Skip to main content

First Nations people with disability encouraged to share their stories

Commissioner Andrea Mason OAM is urging First Nations people with disability to share their stories with the Royal Commission into Violence, Abuse, Neglect and Exploitation of People with Disability.

Commissioner Mason, a Ngaanyatjarra and Kronie woman, said the Royal Commission will shine a much needed spotlight on the abuse of people with disability.

'The most important part of this Royal Commission is to hear the personal stories of people with disability. As a country, we need to listen to those stories and use them as the vehicle for significant change.

'It's vital the voices of First Nations people are heard across all areas of the Royal Commission and that their experiences are embedded in hearings, submissions and community forums.

'I want to reassure all First Nations people with disability, their families, carers and advocates that this Royal Commission, with all of its powers and protections, is a safe place for people to speak their truth,' Commissioner Mason said.

First Nations people have substantially higher rates of disability than the general Australian population.

It's estimated that seven-point-three per cent of First Nations people, or around 60,000 people, have a severe or profound disability compared with 5.8 per cent in the wider Australian community.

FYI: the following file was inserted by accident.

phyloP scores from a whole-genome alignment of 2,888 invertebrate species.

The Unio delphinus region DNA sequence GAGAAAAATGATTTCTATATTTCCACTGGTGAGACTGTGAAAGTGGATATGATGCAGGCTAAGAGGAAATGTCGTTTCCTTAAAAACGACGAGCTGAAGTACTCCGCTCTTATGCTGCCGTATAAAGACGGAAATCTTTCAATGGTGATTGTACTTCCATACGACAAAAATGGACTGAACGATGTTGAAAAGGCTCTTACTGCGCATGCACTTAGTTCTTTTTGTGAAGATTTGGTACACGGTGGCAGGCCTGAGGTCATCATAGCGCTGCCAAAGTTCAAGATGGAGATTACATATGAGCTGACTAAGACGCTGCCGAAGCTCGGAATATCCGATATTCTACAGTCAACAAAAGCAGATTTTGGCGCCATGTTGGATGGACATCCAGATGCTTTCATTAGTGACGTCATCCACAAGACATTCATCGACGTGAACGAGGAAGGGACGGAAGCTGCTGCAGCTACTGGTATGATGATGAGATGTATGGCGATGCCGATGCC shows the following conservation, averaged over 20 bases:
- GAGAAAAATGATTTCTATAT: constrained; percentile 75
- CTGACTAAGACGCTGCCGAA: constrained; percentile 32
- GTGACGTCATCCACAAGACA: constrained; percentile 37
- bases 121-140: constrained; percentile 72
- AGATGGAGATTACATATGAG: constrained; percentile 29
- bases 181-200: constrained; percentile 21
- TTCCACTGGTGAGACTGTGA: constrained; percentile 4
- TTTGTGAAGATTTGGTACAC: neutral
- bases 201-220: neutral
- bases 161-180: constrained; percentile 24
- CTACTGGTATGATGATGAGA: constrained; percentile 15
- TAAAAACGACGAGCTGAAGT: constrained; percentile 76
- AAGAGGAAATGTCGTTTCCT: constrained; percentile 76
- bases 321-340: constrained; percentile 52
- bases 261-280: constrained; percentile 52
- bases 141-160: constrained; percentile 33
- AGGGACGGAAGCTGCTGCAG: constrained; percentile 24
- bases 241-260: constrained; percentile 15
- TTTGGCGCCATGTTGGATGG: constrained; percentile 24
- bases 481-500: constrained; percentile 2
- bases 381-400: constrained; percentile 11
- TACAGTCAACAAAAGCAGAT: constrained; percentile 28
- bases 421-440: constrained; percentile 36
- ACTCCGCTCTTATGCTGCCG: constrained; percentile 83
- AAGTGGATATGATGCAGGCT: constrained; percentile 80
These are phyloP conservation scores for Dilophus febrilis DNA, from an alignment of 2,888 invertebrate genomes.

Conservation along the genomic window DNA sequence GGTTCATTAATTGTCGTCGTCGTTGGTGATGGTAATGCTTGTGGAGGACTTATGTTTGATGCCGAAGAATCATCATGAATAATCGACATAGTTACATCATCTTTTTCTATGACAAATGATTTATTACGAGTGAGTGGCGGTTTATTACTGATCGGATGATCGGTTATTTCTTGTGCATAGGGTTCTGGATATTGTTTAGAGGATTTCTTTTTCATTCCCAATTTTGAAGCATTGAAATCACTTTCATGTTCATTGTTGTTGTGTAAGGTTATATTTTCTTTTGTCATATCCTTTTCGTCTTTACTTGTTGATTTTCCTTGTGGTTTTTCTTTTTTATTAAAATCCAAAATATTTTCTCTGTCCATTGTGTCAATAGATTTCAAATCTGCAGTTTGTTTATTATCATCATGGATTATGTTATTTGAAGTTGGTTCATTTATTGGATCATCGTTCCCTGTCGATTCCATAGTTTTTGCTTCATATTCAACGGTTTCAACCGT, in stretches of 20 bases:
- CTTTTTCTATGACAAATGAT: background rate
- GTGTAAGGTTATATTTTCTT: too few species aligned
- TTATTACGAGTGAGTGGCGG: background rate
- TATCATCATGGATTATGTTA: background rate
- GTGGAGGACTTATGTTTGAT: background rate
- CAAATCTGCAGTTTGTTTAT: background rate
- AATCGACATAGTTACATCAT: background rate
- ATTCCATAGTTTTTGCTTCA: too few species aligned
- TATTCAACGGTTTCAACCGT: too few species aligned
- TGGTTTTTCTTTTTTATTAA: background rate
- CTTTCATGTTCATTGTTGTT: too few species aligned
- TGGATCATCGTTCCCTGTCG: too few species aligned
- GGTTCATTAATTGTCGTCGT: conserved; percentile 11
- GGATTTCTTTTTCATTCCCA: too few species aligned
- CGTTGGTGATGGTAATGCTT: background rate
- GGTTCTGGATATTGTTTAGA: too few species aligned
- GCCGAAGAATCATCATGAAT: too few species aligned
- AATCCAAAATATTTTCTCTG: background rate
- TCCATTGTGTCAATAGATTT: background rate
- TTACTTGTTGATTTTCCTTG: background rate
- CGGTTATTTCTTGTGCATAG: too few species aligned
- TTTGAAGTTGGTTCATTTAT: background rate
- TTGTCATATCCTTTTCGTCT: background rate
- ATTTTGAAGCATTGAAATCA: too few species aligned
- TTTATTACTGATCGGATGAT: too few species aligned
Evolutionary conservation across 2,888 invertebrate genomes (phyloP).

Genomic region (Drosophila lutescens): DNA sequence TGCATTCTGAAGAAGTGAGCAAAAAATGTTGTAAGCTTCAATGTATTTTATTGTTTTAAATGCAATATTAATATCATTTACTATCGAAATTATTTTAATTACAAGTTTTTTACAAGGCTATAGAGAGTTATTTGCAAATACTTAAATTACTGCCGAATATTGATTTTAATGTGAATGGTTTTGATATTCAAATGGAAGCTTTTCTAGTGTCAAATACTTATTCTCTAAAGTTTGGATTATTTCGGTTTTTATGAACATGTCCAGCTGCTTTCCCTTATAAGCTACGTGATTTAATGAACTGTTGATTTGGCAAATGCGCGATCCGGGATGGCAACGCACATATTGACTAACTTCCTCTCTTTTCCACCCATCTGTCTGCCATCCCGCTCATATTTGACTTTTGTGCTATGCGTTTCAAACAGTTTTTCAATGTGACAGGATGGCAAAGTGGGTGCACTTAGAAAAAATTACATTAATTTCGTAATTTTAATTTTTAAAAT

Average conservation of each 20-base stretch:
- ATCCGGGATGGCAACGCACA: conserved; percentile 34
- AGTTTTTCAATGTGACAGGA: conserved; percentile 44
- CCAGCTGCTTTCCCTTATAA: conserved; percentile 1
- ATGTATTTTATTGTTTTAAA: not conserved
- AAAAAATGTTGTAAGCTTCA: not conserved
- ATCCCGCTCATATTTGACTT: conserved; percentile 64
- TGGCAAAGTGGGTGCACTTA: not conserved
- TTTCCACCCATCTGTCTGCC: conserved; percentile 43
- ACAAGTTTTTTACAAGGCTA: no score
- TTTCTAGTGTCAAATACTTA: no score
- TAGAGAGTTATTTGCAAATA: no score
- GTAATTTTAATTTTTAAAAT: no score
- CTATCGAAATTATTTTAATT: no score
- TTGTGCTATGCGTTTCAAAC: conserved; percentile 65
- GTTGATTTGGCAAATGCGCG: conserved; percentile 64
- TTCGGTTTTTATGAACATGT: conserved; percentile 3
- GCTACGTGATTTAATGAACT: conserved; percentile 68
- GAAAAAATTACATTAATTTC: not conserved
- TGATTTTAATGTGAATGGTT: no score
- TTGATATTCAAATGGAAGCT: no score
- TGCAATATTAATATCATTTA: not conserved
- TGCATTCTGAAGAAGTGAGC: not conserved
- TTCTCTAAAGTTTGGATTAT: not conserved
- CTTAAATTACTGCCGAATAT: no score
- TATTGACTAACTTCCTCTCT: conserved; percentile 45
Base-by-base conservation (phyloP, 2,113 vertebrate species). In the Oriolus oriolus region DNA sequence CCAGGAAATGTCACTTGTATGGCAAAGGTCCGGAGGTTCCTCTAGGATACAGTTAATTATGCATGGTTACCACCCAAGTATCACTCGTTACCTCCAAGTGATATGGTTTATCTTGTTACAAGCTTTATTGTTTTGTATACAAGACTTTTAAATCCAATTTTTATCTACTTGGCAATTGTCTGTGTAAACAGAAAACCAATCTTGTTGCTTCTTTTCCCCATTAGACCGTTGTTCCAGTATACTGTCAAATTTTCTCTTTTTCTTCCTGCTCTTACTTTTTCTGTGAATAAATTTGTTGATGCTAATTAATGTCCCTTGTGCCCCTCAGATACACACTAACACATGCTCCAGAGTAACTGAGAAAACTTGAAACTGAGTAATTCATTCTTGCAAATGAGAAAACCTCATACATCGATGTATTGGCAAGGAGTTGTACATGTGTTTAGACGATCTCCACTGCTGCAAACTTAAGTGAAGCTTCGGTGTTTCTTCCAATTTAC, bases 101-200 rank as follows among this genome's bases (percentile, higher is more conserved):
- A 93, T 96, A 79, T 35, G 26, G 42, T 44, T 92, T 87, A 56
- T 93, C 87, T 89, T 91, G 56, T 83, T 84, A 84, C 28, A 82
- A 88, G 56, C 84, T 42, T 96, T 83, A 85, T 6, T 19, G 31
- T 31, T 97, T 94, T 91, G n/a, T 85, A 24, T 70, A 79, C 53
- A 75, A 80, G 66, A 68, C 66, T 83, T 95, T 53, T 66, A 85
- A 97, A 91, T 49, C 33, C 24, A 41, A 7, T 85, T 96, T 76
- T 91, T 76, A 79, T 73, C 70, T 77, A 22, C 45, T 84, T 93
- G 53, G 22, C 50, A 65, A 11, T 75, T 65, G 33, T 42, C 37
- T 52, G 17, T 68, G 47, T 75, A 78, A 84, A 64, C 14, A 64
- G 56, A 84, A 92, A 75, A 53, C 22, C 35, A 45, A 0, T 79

'Aboriginal and Torres Strait Islander people have an important story to tell about how we create a more inclusive society, that supports the independence of people with disability and ensures they live free of violence, abuse, neglect, and exploitation.

'Prior to European contact in Australia, our operating rhythm, was always about people being included in our society. Aboriginal people didn't have a word for disability because we always looked at the unique human ability of that person and then included them because of that uniqueness.

'This culture of inclusion and what it means not only to our people, but also to this country, will make a difference to the lives of all Australians with disability,' Commissioner Mason said.

Commissioner Mason will be in Alice Springs on November 28 and available for interviews.